German researchers have developed a new method of detecting users on a multi-touch display: just look at their shoes!
Known as Bootstrapper and developed at the Hasso Plattner Institute in Potsdam, Germary; head of computer science Patrick Baudisch and grad students Christian Holz and Stephan Richter developed the system to counter the problem of figuring out who's who when several people access a touch panel at once.
Traditionally it's been impossible to apply custom preferences or settings to a multi-touch display, as the screen isn't able to detect who's pressing what and where. Now, using - what else - a Microsoft Kinect motion tracking camera, the Bootstrapper system can look at a person's shoes and recognise them as an individual user. From there it's merely a case of using their position to correlate settings to their touch inputs.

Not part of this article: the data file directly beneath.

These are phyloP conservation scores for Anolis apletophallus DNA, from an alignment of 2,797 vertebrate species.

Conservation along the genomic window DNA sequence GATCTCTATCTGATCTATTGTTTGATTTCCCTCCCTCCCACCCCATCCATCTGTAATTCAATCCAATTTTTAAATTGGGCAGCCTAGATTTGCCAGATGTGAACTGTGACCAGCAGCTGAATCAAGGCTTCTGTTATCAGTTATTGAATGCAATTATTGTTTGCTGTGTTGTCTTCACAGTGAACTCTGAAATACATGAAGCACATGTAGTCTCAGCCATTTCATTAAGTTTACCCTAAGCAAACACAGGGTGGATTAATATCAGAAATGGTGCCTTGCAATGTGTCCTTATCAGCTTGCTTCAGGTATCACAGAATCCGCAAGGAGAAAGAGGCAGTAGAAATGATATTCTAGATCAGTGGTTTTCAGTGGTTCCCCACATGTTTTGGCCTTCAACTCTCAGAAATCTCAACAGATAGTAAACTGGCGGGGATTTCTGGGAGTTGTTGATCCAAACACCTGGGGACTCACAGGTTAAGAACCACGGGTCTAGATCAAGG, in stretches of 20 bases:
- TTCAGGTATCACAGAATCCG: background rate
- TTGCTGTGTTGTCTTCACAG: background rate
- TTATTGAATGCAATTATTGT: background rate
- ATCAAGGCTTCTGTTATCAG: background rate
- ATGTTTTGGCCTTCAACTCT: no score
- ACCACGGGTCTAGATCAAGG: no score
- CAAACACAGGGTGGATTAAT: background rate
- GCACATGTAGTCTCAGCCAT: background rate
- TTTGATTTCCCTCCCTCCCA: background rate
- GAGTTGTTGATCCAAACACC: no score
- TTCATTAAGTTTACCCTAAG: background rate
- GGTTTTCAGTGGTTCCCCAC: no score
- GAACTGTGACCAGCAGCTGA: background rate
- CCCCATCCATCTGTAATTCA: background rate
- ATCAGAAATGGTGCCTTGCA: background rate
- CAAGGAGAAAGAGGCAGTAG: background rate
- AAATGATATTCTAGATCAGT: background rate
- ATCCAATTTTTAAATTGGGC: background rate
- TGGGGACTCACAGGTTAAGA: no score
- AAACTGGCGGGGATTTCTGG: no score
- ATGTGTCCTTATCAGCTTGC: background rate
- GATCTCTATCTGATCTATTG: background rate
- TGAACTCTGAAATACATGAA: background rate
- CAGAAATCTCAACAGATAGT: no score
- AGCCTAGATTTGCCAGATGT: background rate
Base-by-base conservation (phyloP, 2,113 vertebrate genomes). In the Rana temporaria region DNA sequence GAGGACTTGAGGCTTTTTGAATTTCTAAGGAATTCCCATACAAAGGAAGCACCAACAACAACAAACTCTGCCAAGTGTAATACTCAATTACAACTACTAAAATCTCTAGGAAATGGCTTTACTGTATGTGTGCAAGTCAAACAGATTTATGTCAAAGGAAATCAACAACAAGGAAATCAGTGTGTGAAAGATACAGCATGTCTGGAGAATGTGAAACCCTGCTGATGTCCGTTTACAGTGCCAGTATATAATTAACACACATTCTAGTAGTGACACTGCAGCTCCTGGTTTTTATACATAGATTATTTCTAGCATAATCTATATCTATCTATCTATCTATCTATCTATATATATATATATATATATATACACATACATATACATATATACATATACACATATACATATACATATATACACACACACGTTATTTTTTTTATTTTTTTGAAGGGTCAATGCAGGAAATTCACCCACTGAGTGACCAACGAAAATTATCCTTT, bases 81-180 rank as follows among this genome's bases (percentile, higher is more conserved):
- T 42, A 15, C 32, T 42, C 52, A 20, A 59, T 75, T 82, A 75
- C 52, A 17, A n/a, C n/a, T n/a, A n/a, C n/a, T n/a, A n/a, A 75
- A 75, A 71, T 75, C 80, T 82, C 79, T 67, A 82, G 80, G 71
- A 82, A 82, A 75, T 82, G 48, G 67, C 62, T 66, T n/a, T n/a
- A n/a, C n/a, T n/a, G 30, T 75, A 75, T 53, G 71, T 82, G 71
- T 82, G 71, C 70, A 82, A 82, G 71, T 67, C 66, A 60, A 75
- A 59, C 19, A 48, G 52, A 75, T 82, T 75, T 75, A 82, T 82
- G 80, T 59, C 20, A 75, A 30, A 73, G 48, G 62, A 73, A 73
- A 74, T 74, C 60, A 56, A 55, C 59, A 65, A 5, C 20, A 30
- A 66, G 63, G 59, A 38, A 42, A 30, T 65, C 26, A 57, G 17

Researchers have said that shoes are a great choice for tracking users as they are quite unique. They feature varied colours, patterns and shapes, as well as wear and tear - though the latter is harder to detect.
It does make you wonder though; how well the system would work if people wore different sets of shoes, or perhaps leaned over the display and touched the other side.
Here's a video of it in action: